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Education

Education Leader Forges Way Forward

By Cece Nunn, posted May 22, 2020
Del Burns, interim superintendent of New Hanover County Schools, considers himself to be working on a roadmap that will help the system’s new superintendent hit the ground running. (Photo by Michael Cline Spencer)
The Special Olympics helped lead Del Burns to entering the field of education in 1976.

“I had an interest in the Special Olympics because I had a family member who had a developmental disability,” explained Burns, who is serving as interim superintendent of New Hanover County Schools. “As I was going through college, I happened to take a course in education and it really struck me; from there I decided, ‘Yes, this is work I’d be interested in doing,’ and got engaged in the curriculum.

"I got a master’s degree in special education, began teaching and have thoroughly enjoyed every job I’ve had in public schools.”
 
Burns was tapped as interim superintendent of NHCS in February, following the resignation of Tim Markley, who had served in the role since 2010. Burns assumed his new role March 2, jumping into a whirlwind of major issues. One of the most pressing ended up being the school district’s response to the coronavirus pandemic and steps taken to slow the spread of the highly contagious COVID-19.
 
That’s only one of the concerns he’s been addressing, but he’s used to having more than one hurdle to overcome.
 
Retiring from Wake County Public Schools as superintendent in 2010, Burns has been an interim superintendent eight times.
 
“I do find it gratifying,” he said of his interim role. “I think it’s important to do the work necessary to prepare any district for a new superintendent. Transitions are always hard for school systems. You’ve got the reasons for change. There are opportunities to look at needs for improvement and make some of those changes and also provide recommendations to the board so that when the subsequent superintendent, the successor superintendent, comes in, that there is a bit of a roadmap for them.”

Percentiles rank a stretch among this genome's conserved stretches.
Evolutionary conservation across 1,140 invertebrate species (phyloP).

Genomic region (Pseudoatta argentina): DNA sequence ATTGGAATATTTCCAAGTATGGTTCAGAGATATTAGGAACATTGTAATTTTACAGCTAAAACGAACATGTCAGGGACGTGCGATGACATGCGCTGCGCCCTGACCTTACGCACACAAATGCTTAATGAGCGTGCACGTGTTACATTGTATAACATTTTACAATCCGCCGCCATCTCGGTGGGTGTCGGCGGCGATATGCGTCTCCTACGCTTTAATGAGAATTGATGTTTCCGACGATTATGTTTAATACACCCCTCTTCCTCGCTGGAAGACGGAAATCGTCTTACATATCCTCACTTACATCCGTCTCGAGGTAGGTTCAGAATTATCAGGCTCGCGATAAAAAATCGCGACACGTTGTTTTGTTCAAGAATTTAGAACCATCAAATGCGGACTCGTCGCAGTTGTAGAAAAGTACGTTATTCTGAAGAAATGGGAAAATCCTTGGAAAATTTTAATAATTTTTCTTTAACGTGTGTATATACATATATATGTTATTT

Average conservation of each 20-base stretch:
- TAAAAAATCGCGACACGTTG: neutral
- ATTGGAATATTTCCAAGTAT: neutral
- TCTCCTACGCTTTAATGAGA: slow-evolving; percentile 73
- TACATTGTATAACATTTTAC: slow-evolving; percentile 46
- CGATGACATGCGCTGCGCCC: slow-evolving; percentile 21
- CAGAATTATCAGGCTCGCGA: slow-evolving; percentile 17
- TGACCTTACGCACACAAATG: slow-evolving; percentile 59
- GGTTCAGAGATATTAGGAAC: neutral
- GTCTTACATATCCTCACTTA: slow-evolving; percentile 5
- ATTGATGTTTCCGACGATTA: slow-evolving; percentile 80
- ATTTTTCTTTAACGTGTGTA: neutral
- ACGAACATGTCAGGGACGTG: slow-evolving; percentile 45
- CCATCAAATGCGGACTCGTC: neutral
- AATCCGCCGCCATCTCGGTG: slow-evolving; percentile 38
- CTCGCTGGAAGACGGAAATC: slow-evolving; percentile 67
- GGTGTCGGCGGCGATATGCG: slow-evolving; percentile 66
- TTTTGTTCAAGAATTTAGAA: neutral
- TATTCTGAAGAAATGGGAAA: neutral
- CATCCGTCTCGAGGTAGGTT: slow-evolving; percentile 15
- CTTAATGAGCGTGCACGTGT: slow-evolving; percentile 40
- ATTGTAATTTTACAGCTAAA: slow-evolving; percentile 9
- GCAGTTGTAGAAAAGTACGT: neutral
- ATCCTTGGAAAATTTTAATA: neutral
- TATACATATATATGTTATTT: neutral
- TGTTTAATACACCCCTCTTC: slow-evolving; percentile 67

That roadmap saves time, Burns said, and one of the key components Burns was tasked by the Board of Education with working on was the handling of misconduct or inappropriate behavior allegations, including those of a sexual nature, on the part of students or employees.
 
“They were frank about that being the most important thing for me initially, to review the processes, look at the structure and determine how it can be improved,” Burns said.
 
In the midst of those efforts came COVID-19 and the order to close schools, but the work on the complaint and allegation process has also continued.
 
“We’ve been meeting regularly and put into effect a workflow and protocols,” Burns said. “So the complaints, whether they come through Ethix 360, the online application, whether they’re anonymous or not, whether they come in as a phone call, an email ... there is a process.”
 
Burns said it’s going to take time to measure its efficacy..
 
“I have recommended to the board that at some point in the future, perhaps six months from now ... there needs to be a review and analysis of the system, of the workflow and the processes to ensure that there are no holes, and if there are any, they are addressed,” he said. “My feeling is that the key players are dedicated, and they want to have a strong system; they’re going to make it work and they’re going to make it right.”
 
When Burns was hired for the interim post, Deputy Superintendent LaChawn Smith stated in an announcement that Burns’s “depth of experience and success across North Carolina will help us as we evaluate our current policies, implement new procedures and initiatives, and work to ensure our students have a safe learning environment and our community is informed of our progress.”
 
COVID-19’s impact on education has been profound.
 
“We had to respond very quickly when the first order from [Gov. Roy Cooper] came to stay at home,” Burns said. “The district had to put in place a number of restrictions; we had to implement remote work and remote learning. ... We had to prepare devices and deploy them. And we had to train and support teachers. That took a lot of planning. It took a lot of effort.”
 
Early on, the schools began providing meals for students.
 
“We’ve now increased that to the point we have 20 schools that are serving meals every day. We have over 20 buses that are involved in approximately 50 bus stops in neighborhoods delivering meals.”
 
Connecting with students remains a challenge.
 
“Teachers are doing phenomenal work, inspirational work, to maintain contact, to support students, to help them so that they can work through this,” Burns said.
 
He said this time of school being closed “is very hard on families, especially families where one or both parents are working as well as trying to support their children. We’re real clear that the most important thing is the social and emotional well-being of children.”
 
How does the coronavirus pandemic compare to other problems Burns has confronted?
 
This one, he said, “is of longer duration and greater intensity combined.”
 
But “it strengthens organizations and individuals,” Burns said, “when you have to deal with a very challenging event.”
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